Coronal Structure and Heating
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The Turbulence Numerics Team

Progress in the understanding of turbulent flows is somewhat limited, except in the experimental and observational domains. Following Moore's law of doubling of computing power every 18 months, doubling the grid resolution in three dimensions occurs every six years, so direct numerical simulations (DNS) of turbulence advance slowly in Reynolds number (Re). This, and the fact that turbulent behavior may be dominated by intermittent structures, are the driving forces behind one of the main objectives of the team, i.e. to develop adaptive mesh refinement codes for the community. Combining such codes, in a quasi-DNS way, with different kinds of modeling, where hopefully the behavior of the flow at a given Re (in contrast to the limit of large Re) can be approached, represent our main directions of research.

In this context, the work in TNT is organized around two main themes.
In a nutshell, we develop both tools and models that enhance our capability to investigate turbulence, and we apply these tools and models to specific projects. The applications cover two broad areas: (1) we pursue our investigations of homogeneous and isotropic turbulence at the highest possible Reynolds numbers and/or incorporating new phenomena (specifically this year, rotation); and (2) we begin exploring turbulent flows with boundaries at moderate Re.
The software development pertains to the NCAR priority concerning highly scalable numerical tools for geophysical flows, in particular in the context of the Data Center project at NCAR and the Petascale Computing Initiative at NSF.

The forte of the team may be in the investigation of the dynamics of turbulent flows, in particular when coupled to magnetic fields, with applications to the generation of such fields (the dynamo problem, e.g., in the context of the Earth and the Sun), and to solar-terrestrial interactions in the Solar Wind, both issues being NCAR priorities as well. It is also in the dialectic approach of considering different flows and contrasting their properties, in the hope of learning from both what is universal and what is specific to a given configuration in a parameter space that is large. The challenge is to pursue this approach incorporating realistic conditions that pertain to the many facets of geophysical turbulence, as per the agenda of NCAR. We deal more with fundamental geophysics than applied mathematics, but one driving force of our research is indeed to give the applied mathematics community the most accurate data at the highest possible Reynolds number possible.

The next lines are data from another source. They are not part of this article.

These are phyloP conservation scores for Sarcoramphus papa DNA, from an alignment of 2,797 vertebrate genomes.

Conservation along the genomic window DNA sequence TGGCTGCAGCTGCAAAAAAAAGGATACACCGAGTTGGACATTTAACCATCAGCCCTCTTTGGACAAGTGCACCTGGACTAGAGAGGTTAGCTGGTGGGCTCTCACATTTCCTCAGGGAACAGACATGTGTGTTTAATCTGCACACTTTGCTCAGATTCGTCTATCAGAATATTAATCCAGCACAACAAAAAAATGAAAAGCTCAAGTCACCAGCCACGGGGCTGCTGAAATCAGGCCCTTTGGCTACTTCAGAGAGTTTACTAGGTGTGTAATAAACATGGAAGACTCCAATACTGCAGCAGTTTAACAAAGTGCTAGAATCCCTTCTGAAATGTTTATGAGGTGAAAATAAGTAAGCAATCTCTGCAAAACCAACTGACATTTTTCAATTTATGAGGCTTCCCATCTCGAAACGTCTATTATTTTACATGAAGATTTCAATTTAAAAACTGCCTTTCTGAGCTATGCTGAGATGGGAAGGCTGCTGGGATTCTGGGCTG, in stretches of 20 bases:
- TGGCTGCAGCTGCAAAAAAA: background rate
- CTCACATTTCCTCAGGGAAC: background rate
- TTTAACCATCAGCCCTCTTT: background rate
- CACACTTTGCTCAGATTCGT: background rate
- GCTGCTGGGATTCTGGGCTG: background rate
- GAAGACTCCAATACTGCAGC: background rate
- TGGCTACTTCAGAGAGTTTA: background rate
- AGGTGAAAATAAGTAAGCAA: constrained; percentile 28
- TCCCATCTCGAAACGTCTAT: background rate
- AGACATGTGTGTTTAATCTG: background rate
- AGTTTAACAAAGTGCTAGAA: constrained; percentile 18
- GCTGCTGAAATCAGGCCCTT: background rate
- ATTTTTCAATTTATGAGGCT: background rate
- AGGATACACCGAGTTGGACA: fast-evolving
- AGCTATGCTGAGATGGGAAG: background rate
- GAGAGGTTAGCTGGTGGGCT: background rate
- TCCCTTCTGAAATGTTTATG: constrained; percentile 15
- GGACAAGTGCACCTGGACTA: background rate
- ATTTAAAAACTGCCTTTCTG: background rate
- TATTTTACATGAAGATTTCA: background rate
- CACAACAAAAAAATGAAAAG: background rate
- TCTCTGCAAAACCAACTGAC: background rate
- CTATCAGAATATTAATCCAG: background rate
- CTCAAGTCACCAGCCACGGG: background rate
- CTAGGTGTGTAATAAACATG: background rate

In so doing, it relates for example to the Clay Institute challenge for the 21st century, of the existence (or not) of a Navier-Stokes singularity, a problem that can be extended to MHD with important applications as for example the heating of the solar corona and the production of Coronal Mass Ejections, as currently observed and modeled at HAO in novel ways.

The staff in TNT is composed of

  • Aimé Fournier (Project Scientist)
  • Ed Lee (Graduate Student in Applied Mathematics at Columbia University)
  • Pablo Mininni (Senior Post-Doc, on an NSF-CMG grant)
  • Jonathan Pietarila Graham (Graduate Student in Applied Mathematics at CU; on an NSF-CMG grant)
  • Annick Pouquet (Section head, 50% of the time and Senior Scientist; the other 50% is spent as Deputy Director of the Earth and Sun System Laboratory, on indirect funds)
  • Duane Rosenberg (Software Engineer)
  • Alex Alexakis (ASP Post-doc until August 31st (2006)
  • Jai Sukhatme (ASP Post-doc until January 15th (2006).

The main focus areas of TNT, with emphasis on present developments, can be found in the white paper.

Button image courtesy of P. Mininni et al., arXiv:physics/0602148, using VAPOR software Top image courtesy of Prof. M. Gad-el-Hak, UVA (efluids.com)
UCAR NSF CISL Last modified November 23rd 2006 by amelie@purdue.edu